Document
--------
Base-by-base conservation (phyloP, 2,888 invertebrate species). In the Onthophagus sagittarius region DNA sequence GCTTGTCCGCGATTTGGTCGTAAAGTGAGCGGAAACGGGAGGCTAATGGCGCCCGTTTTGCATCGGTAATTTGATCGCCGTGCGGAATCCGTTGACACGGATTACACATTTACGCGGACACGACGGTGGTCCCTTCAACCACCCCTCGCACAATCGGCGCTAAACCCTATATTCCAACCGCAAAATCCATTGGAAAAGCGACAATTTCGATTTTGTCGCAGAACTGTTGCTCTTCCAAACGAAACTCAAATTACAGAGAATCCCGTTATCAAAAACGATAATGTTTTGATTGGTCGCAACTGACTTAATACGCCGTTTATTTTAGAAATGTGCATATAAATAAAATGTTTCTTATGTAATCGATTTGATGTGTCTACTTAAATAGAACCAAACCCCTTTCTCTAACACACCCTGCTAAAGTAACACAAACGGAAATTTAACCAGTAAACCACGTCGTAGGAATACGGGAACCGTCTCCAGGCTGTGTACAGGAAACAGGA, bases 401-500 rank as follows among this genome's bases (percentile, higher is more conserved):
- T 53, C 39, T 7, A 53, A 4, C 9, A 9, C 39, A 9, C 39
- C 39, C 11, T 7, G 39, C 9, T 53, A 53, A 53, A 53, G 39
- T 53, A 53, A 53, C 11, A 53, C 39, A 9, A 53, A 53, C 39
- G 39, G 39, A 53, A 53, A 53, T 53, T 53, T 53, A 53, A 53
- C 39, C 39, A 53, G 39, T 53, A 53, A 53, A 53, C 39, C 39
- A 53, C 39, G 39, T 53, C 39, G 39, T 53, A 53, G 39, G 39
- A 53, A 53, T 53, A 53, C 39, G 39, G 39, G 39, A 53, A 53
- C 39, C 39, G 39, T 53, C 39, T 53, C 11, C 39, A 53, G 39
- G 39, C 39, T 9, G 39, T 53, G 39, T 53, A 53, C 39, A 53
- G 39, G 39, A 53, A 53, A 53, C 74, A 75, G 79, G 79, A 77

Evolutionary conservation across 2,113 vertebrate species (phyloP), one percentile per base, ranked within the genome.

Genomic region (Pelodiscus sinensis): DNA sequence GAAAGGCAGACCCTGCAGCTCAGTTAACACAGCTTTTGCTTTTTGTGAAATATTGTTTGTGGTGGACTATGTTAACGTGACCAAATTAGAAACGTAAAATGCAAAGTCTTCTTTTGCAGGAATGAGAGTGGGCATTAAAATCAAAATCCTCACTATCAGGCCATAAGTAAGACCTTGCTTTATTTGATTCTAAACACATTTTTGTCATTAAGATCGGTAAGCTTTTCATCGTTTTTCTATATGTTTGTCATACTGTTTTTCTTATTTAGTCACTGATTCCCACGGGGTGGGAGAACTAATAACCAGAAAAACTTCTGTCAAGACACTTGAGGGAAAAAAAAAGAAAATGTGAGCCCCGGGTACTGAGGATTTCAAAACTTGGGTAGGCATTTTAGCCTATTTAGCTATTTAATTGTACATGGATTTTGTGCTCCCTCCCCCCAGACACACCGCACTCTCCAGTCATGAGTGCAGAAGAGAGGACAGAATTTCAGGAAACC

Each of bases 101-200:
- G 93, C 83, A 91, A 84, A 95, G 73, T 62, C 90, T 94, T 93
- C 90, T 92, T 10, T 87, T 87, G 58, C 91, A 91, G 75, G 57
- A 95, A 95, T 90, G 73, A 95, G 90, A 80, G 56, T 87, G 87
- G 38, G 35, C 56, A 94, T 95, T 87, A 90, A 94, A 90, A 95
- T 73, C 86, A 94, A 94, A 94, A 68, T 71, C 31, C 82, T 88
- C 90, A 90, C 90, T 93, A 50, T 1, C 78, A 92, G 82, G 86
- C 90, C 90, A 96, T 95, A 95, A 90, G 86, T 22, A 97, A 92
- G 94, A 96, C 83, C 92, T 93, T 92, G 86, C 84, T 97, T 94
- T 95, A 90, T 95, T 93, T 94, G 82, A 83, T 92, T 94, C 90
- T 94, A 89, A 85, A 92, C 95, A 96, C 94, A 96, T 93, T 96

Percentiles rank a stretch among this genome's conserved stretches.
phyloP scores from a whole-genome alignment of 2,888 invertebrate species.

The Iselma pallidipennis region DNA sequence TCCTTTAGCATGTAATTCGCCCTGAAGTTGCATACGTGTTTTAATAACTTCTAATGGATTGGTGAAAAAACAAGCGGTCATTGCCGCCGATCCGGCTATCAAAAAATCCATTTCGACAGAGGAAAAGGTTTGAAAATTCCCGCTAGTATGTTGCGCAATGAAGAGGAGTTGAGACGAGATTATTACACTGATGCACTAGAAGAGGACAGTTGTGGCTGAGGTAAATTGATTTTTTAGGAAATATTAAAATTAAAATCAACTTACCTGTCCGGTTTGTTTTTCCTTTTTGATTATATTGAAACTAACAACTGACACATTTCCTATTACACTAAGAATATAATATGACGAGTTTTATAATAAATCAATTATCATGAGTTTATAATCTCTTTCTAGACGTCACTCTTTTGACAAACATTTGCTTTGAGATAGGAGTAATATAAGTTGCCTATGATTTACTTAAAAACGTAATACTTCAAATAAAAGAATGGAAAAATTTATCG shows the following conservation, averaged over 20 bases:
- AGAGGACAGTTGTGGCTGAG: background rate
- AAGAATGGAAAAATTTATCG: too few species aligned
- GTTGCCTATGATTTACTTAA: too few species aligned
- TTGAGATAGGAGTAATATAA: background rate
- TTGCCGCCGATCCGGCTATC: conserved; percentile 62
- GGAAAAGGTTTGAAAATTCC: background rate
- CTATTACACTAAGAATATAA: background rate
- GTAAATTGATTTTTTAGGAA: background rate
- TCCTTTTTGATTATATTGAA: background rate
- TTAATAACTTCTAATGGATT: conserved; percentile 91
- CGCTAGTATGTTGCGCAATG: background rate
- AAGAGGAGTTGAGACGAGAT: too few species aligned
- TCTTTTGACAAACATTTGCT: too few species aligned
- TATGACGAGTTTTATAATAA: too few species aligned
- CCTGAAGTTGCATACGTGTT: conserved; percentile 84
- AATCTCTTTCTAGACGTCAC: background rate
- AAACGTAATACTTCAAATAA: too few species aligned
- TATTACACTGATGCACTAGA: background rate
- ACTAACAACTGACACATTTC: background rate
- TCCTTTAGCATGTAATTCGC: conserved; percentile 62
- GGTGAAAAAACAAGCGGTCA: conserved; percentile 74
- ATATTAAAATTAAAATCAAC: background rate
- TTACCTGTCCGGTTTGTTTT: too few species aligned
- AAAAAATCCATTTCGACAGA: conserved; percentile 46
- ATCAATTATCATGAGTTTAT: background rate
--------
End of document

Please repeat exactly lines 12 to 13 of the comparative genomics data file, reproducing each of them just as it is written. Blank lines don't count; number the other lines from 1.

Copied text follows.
Evolutionary conservation across 2,113 vertebrate species (phyloP), one percentile per base, ranked within the genome.

Genomic region (Pelodiscus sinensis): DNA sequence GAAAGGCAGACCCTGCAGCTCAGTTAACACAGCTTTTGCTTTTTGTGAAATATTGTTTGTGGTGGACTATGTTAACGTGACCAAATTAGAAACGTAAAATGCAAAGTCTTCTTTTGCAGGAATGAGAGTGGGCATTAAAATCAAAATCCTCACTATCAGGCCATAAGTAAGACCTTGCTTTATTTGATTCTAAACACATTTTTGTCATTAAGATCGGTAAGCTTTTCATCGTTTTTCTATATGTTTGTCATACTGTTTTTCTTATTTAGTCACTGATTCCCACGGGGTGGGAGAACTAATAACCAGAAAAACTTCTGTCAAGACACTTGAGGGAAAAAAAAAGAAAATGTGAGCCCCGGGTACTGAGGATTTCAAAACTTGGGTAGGCATTTTAGCCTATTTAGCTATTTAATTGTACATGGATTTTGTGCTCCCTCCCCCCAGACACACCGCACTCTCCAGTCATGAGTGCAGAAGAGAGGACAGAATTTCAGGAAACC